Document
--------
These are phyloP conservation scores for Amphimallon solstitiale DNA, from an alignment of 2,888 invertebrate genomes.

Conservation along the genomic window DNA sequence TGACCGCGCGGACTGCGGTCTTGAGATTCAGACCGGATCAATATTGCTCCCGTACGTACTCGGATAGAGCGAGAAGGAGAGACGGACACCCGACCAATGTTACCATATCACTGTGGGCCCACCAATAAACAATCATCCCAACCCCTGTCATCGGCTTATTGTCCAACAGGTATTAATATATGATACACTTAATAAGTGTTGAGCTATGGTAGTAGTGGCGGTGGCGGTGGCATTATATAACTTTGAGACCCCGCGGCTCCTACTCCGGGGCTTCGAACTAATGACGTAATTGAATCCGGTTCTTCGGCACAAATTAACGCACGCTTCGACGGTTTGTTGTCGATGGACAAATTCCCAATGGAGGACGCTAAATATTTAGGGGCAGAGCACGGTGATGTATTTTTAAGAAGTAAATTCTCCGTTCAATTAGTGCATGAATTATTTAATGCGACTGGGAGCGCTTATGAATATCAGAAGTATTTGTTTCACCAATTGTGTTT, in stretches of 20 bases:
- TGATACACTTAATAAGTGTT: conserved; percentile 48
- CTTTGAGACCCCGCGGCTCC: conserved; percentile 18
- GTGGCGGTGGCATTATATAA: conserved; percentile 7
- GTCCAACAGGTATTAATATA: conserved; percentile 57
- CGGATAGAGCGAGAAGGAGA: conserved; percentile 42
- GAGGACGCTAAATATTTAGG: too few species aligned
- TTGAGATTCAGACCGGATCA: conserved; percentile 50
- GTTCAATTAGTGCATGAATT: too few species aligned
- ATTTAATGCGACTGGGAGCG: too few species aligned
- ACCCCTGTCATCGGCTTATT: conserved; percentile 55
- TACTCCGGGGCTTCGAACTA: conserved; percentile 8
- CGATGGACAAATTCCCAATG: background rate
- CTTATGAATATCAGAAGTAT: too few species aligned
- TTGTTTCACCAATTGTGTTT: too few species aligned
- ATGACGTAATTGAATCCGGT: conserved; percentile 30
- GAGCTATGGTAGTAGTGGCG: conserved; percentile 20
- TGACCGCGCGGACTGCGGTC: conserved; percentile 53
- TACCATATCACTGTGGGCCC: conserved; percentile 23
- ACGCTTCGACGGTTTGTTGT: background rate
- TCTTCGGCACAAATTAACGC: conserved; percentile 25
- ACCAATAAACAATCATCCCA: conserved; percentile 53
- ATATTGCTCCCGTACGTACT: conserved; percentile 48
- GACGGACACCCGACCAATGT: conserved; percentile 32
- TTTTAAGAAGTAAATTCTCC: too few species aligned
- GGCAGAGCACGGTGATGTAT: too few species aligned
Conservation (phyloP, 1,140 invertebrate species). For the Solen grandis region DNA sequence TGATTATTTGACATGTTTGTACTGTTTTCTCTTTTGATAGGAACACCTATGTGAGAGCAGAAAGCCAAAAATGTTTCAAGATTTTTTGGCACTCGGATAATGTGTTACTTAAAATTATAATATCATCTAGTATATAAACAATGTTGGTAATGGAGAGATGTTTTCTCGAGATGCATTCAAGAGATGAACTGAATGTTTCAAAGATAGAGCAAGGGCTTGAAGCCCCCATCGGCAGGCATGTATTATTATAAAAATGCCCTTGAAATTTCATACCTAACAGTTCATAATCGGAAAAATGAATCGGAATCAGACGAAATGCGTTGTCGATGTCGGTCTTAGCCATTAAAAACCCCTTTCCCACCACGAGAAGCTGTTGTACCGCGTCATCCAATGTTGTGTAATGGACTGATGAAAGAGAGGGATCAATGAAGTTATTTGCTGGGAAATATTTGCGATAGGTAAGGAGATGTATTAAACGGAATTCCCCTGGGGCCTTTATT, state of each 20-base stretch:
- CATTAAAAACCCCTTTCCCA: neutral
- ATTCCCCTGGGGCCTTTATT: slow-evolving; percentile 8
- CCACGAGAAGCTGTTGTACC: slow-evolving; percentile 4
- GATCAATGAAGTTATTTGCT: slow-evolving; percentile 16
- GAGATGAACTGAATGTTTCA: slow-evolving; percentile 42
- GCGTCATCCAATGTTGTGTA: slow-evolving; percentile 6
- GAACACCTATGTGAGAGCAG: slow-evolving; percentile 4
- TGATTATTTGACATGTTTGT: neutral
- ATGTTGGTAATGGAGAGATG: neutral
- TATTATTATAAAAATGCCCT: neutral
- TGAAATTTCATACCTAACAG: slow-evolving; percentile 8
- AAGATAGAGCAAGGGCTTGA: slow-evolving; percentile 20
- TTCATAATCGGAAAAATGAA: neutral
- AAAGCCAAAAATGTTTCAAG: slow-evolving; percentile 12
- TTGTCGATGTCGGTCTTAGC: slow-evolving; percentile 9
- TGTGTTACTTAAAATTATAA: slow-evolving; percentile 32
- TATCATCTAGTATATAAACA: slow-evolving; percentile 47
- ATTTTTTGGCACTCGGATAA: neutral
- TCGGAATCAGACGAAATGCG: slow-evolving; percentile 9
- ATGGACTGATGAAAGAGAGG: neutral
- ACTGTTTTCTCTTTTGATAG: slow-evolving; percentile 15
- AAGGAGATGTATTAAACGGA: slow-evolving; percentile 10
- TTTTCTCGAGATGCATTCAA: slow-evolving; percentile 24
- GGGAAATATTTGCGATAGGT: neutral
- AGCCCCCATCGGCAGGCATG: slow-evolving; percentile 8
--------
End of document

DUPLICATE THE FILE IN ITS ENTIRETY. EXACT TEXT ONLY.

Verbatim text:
These are phyloP conservation scores for Amphimallon solstitiale DNA, from an alignment of 2,888 invertebrate genomes.

Conservation along the genomic window DNA sequence TGACCGCGCGGACTGCGGTCTTGAGATTCAGACCGGATCAATATTGCTCCCGTACGTACTCGGATAGAGCGAGAAGGAGAGACGGACACCCGACCAATGTTACCATATCACTGTGGGCCCACCAATAAACAATCATCCCAACCCCTGTCATCGGCTTATTGTCCAACAGGTATTAATATATGATACACTTAATAAGTGTTGAGCTATGGTAGTAGTGGCGGTGGCGGTGGCATTATATAACTTTGAGACCCCGCGGCTCCTACTCCGGGGCTTCGAACTAATGACGTAATTGAATCCGGTTCTTCGGCACAAATTAACGCACGCTTCGACGGTTTGTTGTCGATGGACAAATTCCCAATGGAGGACGCTAAATATTTAGGGGCAGAGCACGGTGATGTATTTTTAAGAAGTAAATTCTCCGTTCAATTAGTGCATGAATTATTTAATGCGACTGGGAGCGCTTATGAATATCAGAAGTATTTGTTTCACCAATTGTGTTT, in stretches of 20 bases:
- TGATACACTTAATAAGTGTT: conserved; percentile 48
- CTTTGAGACCCCGCGGCTCC: conserved; percentile 18
- GTGGCGGTGGCATTATATAA: conserved; percentile 7
- GTCCAACAGGTATTAATATA: conserved; percentile 57
- CGGATAGAGCGAGAAGGAGA: conserved; percentile 42
- GAGGACGCTAAATATTTAGG: too few species aligned
- TTGAGATTCAGACCGGATCA: conserved; percentile 50
- GTTCAATTAGTGCATGAATT: too few species aligned
- ATTTAATGCGACTGGGAGCG: too few species aligned
- ACCCCTGTCATCGGCTTATT: conserved; percentile 55
- TACTCCGGGGCTTCGAACTA: conserved; percentile 8
- CGATGGACAAATTCCCAATG: background rate
- CTTATGAATATCAGAAGTAT: too few species aligned
- TTGTTTCACCAATTGTGTTT: too few species aligned
- ATGACGTAATTGAATCCGGT: conserved; percentile 30
- GAGCTATGGTAGTAGTGGCG: conserved; percentile 20
- TGACCGCGCGGACTGCGGTC: conserved; percentile 53
- TACCATATCACTGTGGGCCC: conserved; percentile 23
- ACGCTTCGACGGTTTGTTGT: background rate
- TCTTCGGCACAAATTAACGC: conserved; percentile 25
- ACCAATAAACAATCATCCCA: conserved; percentile 53
- ATATTGCTCCCGTACGTACT: conserved; percentile 48
- GACGGACACCCGACCAATGT: conserved; percentile 32
- TTTTAAGAAGTAAATTCTCC: too few species aligned
- GGCAGAGCACGGTGATGTAT: too few species aligned
Conservation (phyloP, 1,140 invertebrate species). For the Solen grandis region DNA sequence TGATTATTTGACATGTTTGTACTGTTTTCTCTTTTGATAGGAACACCTATGTGAGAGCAGAAAGCCAAAAATGTTTCAAGATTTTTTGGCACTCGGATAATGTGTTACTTAAAATTATAATATCATCTAGTATATAAACAATGTTGGTAATGGAGAGATGTTTTCTCGAGATGCATTCAAGAGATGAACTGAATGTTTCAAAGATAGAGCAAGGGCTTGAAGCCCCCATCGGCAGGCATGTATTATTATAAAAATGCCCTTGAAATTTCATACCTAACAGTTCATAATCGGAAAAATGAATCGGAATCAGACGAAATGCGTTGTCGATGTCGGTCTTAGCCATTAAAAACCCCTTTCCCACCACGAGAAGCTGTTGTACCGCGTCATCCAATGTTGTGTAATGGACTGATGAAAGAGAGGGATCAATGAAGTTATTTGCTGGGAAATATTTGCGATAGGTAAGGAGATGTATTAAACGGAATTCCCCTGGGGCCTTTATT, state of each 20-base stretch:
- CATTAAAAACCCCTTTCCCA: neutral
- ATTCCCCTGGGGCCTTTATT: slow-evolving; percentile 8
- CCACGAGAAGCTGTTGTACC: slow-evolving; percentile 4
- GATCAATGAAGTTATTTGCT: slow-evolving; percentile 16
- GAGATGAACTGAATGTTTCA: slow-evolving; percentile 42
- GCGTCATCCAATGTTGTGTA: slow-evolving; percentile 6
- GAACACCTATGTGAGAGCAG: slow-evolving; percentile 4
- TGATTATTTGACATGTTTGT: neutral
- ATGTTGGTAATGGAGAGATG: neutral
- TATTATTATAAAAATGCCCT: neutral
- TGAAATTTCATACCTAACAG: slow-evolving; percentile 8
- AAGATAGAGCAAGGGCTTGA: slow-evolving; percentile 20
- TTCATAATCGGAAAAATGAA: neutral
- AAAGCCAAAAATGTTTCAAG: slow-evolving; percentile 12
- TTGTCGATGTCGGTCTTAGC: slow-evolving; percentile 9
- TGTGTTACTTAAAATTATAA: slow-evolving; percentile 32
- TATCATCTAGTATATAAACA: slow-evolving; percentile 47
- ATTTTTTGGCACTCGGATAA: neutral
- TCGGAATCAGACGAAATGCG: slow-evolving; percentile 9
- ATGGACTGATGAAAGAGAGG: neutral
- ACTGTTTTCTCTTTTGATAG: slow-evolving; percentile 15
- AAGGAGATGTATTAAACGGA: slow-evolving; percentile 10
- TTTTCTCGAGATGCATTCAA: slow-evolving; percentile 24
- GGGAAATATTTGCGATAGGT: neutral
- AGCCCCCATCGGCAGGCATG: slow-evolving; percentile 8